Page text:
- the sand gets everywhere. I'd heard this, but he explained how this relates to other things, like not being able to help keep your car interior a tad bit cooler by rolling the windows down because the sand will invade your vehicle.
- and Ramadan...I knew about that, we'd heard how it gets tricky to get/eat food during this time, especially in public, but I he explained that this basically means you eat from home the entire time unless you want to join the rest of the town at the restaurants when they finally open after sundown. Um, with three kids, I think not.
- the pools?? They aren't heated. They are CHILLED. That's how freakin hot it is.
There are various other things that have added to the craziness. I feel like my list of things to do is always five times as long as Hubby's and, to some extent, that's often the reality not just my feeling. The main problem is that I've lost my ability to be realistic about a)what deserves to be on the list and b)in what order those things should be listed. Yesterday, it was 2:00 p.m. and I realized that I hadn't eaten anything all day, and the only thing I'd had to drink was a morning cup of coffee. Even worse, I felt compelled NOT to stop and eat anything because there was too much stuff to be done while the baby was napping.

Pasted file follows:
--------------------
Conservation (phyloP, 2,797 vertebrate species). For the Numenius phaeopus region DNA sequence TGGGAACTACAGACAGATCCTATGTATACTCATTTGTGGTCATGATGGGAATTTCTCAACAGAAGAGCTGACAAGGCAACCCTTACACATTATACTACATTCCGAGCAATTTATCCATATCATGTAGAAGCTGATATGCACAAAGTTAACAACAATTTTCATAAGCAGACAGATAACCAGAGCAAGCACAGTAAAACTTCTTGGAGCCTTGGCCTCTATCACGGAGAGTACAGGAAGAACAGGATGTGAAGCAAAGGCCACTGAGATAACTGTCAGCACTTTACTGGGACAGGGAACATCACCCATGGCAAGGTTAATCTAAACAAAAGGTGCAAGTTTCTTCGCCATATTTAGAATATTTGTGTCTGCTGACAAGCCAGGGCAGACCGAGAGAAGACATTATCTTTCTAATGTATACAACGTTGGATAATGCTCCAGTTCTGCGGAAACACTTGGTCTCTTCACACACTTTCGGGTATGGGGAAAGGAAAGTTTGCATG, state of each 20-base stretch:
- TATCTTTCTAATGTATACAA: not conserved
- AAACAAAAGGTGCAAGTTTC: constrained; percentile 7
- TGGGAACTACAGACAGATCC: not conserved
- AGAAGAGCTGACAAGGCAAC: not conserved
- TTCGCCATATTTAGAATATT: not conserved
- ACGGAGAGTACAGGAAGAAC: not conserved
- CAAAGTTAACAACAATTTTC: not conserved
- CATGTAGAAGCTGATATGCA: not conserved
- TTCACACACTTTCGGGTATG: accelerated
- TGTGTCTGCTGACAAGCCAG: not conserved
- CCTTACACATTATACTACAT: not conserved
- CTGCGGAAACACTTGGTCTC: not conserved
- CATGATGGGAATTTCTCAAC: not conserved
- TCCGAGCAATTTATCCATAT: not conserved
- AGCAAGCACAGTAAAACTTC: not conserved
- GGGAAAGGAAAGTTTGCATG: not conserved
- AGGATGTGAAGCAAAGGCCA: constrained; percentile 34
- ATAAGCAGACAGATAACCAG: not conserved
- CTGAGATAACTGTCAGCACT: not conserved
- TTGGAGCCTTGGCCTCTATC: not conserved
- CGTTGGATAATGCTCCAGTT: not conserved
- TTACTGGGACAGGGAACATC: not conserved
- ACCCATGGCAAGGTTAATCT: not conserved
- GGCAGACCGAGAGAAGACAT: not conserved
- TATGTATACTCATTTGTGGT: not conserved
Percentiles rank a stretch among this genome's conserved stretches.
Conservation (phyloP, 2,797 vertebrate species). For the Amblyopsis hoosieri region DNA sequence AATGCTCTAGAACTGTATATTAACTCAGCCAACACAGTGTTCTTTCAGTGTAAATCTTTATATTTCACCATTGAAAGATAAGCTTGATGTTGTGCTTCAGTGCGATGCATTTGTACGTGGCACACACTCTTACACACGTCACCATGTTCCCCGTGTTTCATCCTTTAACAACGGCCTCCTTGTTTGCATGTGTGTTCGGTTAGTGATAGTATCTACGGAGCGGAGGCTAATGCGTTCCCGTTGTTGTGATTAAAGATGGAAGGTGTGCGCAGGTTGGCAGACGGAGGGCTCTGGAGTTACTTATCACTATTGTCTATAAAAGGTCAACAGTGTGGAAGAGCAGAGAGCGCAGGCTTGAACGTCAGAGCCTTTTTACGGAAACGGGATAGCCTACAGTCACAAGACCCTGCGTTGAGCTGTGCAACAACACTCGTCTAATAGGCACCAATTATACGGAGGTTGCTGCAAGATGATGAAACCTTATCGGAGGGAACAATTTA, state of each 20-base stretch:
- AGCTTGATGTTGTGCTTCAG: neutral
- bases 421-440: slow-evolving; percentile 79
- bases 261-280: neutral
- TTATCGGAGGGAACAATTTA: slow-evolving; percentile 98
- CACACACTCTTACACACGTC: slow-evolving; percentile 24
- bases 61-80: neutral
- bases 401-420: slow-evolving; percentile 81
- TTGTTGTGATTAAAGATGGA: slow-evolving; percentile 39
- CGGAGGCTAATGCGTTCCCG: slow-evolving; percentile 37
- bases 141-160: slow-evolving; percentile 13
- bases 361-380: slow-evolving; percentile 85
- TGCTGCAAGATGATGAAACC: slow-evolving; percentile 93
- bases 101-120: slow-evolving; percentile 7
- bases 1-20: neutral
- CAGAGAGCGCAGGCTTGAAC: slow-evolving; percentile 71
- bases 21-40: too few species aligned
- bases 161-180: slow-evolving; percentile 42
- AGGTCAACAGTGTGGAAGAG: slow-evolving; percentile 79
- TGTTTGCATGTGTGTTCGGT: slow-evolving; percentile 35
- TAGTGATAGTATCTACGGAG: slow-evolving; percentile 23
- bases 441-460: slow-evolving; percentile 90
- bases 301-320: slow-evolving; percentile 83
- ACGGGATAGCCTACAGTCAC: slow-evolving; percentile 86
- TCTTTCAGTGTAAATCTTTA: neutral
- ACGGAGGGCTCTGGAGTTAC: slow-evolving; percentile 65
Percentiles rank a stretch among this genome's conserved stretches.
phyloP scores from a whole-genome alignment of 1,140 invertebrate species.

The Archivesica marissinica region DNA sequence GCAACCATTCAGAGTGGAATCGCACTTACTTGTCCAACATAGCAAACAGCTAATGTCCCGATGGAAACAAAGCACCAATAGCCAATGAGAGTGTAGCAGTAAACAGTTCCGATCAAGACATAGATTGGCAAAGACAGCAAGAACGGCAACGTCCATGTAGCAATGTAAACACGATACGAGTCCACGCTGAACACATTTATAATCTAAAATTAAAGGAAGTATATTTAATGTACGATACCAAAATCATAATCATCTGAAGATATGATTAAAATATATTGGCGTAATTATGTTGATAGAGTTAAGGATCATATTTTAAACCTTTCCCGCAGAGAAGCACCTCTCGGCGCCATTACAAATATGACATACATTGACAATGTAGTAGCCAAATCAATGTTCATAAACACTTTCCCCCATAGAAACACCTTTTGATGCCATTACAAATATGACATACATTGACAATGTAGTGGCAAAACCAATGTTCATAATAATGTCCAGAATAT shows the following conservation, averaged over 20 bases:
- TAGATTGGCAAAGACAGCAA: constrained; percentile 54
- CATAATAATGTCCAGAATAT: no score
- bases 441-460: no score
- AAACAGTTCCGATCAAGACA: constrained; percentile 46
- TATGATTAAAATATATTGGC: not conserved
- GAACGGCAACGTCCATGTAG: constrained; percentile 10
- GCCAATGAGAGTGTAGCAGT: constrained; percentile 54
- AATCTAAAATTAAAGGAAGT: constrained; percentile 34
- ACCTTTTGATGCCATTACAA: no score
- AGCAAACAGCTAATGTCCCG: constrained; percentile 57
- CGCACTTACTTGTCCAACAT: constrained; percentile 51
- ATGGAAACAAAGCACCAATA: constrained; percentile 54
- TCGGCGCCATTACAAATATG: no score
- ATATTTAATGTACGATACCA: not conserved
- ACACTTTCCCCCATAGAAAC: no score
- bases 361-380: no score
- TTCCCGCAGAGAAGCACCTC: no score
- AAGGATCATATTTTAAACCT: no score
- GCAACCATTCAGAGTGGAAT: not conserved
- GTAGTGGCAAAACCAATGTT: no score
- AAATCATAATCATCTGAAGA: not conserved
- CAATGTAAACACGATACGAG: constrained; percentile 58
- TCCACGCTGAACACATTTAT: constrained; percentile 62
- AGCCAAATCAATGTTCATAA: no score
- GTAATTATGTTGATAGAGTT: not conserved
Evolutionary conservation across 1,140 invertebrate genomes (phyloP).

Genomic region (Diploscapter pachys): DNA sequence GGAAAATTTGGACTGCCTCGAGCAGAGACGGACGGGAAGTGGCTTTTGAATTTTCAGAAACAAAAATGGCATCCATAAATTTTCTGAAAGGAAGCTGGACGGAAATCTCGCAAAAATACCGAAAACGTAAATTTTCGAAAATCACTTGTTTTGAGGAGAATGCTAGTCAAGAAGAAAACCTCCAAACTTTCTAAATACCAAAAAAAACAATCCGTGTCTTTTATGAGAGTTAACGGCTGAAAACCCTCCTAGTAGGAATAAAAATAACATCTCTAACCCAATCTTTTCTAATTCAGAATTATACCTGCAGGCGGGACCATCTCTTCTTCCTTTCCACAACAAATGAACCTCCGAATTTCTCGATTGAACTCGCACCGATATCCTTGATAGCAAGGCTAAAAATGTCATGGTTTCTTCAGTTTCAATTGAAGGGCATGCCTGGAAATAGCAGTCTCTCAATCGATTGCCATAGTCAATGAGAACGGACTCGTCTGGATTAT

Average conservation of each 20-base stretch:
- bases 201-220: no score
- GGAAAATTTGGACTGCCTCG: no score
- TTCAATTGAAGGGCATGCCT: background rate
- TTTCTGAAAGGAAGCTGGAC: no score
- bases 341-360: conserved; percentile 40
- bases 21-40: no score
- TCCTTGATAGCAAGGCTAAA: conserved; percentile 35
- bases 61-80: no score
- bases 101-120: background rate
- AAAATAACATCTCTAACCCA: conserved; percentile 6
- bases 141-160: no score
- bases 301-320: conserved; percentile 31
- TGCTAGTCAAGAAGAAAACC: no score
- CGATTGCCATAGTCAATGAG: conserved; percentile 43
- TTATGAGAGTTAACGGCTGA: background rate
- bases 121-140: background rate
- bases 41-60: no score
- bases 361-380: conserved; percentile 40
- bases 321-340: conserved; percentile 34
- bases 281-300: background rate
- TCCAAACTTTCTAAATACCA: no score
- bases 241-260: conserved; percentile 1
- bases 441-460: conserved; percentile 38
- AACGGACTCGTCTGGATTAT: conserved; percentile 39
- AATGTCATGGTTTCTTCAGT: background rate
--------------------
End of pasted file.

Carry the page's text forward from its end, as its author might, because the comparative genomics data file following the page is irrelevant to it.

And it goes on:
I know I'm a control freak, and I'm trying to get better at asking Hubby to help me with things, but I still sometimes resort to quasi-sabotaging his efforts b/c I can't keep from following up on him and directing the task myself--micromanaging is probably what it is--which defeats the purpose of delegating some of the tasks to him in the first place.